This is a book of short stories that I have to admit I didn’t really enjoy. I found each story quite sad and depressing, and struggled with the style of them being just a snapshot of someone’s life with no beginning or conclusion as such.
The title story is about Miss Amelia who is a powerful but essentially friendless woman in an olde-worlde backward village, who (to the surprise of all the residents) befriends a hunchback who claims to be her distant relative. She seems to care for this man greatly, although the reader (along with the fellow residents) learns nothing about him, and she opens a café mainly in order to provide her new friend with company. Then her ex-husband arrives back into town, who is an angry and bitter criminal and determined to take everything Miss Amelia has. I found myself a little dissatisfied with this story as I felt we didn’t really find out anything about Miss Amelia and why she acted as she did or made the choices she did; it felt like we were one of her neighbours guessing at what she was thinking and feeling and seemed to be written from the neighbours’ perspective rather than from Miss Amelia’s perspective and I was frustrated I didn’t get any inkling of her motives or feelings. I also found it a sad story that brought me down.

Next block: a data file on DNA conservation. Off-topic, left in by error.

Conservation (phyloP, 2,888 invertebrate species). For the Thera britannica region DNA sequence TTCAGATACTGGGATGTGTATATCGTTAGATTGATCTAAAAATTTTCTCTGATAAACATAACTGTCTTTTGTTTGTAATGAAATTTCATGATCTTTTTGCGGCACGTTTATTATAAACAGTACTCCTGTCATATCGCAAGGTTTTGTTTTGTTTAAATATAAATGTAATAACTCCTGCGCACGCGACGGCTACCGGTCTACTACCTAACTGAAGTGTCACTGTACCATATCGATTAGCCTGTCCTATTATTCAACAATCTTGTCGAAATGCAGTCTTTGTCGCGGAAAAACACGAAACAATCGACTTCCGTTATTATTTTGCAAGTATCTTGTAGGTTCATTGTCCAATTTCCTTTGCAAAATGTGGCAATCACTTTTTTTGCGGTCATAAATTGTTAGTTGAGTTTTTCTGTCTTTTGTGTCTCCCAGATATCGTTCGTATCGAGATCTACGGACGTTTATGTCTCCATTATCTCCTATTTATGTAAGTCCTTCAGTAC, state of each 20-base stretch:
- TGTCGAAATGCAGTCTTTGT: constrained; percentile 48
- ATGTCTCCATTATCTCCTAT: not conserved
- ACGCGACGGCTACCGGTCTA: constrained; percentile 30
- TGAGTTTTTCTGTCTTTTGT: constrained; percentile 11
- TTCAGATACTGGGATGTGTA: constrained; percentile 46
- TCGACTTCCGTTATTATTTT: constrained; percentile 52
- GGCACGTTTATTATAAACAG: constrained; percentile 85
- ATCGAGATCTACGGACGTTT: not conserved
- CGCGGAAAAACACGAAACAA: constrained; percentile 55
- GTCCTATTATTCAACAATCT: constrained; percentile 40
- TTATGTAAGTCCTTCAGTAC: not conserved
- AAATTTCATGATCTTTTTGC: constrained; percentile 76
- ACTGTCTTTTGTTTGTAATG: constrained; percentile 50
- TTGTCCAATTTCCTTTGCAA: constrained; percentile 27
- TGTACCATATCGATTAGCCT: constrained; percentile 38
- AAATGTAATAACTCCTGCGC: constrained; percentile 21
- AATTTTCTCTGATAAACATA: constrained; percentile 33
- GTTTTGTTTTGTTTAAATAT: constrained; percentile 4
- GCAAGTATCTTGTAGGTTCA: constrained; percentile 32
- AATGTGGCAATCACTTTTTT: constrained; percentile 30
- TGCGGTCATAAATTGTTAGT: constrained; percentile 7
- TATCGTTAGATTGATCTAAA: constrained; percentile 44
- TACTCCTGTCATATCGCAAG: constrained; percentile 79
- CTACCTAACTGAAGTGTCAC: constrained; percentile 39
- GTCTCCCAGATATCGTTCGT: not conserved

I found the other stories similarly sad and pitiful, to be honest. Wunderkind is the story of a young girl struggling to deliver the early promise she showed at playing the piano and despairing with the pressure of this. The Jockey is about an unhappy jockey trying to deal with the guilt of an injured boy and his colleagues’ lack of sympathy. Madame Zilensky and The King of Finland is about a teacher who is a habitual liar. The Sojourner is about a lonely man who forgets it is his birthday, and when meeting with his ex-wife looks longingly at her contrasting life. A Domestic Dilemma is the story of a husband and father dealing with the worry of his wife’s alcoholic dependency and the danger this puts their children in. A Tree, A Rock, A Cloud is about a man whose wife left him but over the years was discovering what love really was.
All the stories seem sad and all seem to be just brief snapshots of someone’s life, like we’re looking in at the window of their living room – I’m sure lots of readers like this style of writing but I personally prefer to get to know a character and their background and why they’ve made the choices they’ve made, and I like to know a conclusion too of how their choices have affected them. This style of writing leaves me feeling detached from the characters. McCullers is obviously highly rated as an author, but I think not to my personal taste. The edition I read also gave details of McCullers’ life which I found interesting, and it seemed to me that she may have had a difficult and sad life herself with illnesses and broken relationships and suicide attempts, so I wonder if this had an effect on her choice of stories.
The Ballad of the Sad Cafe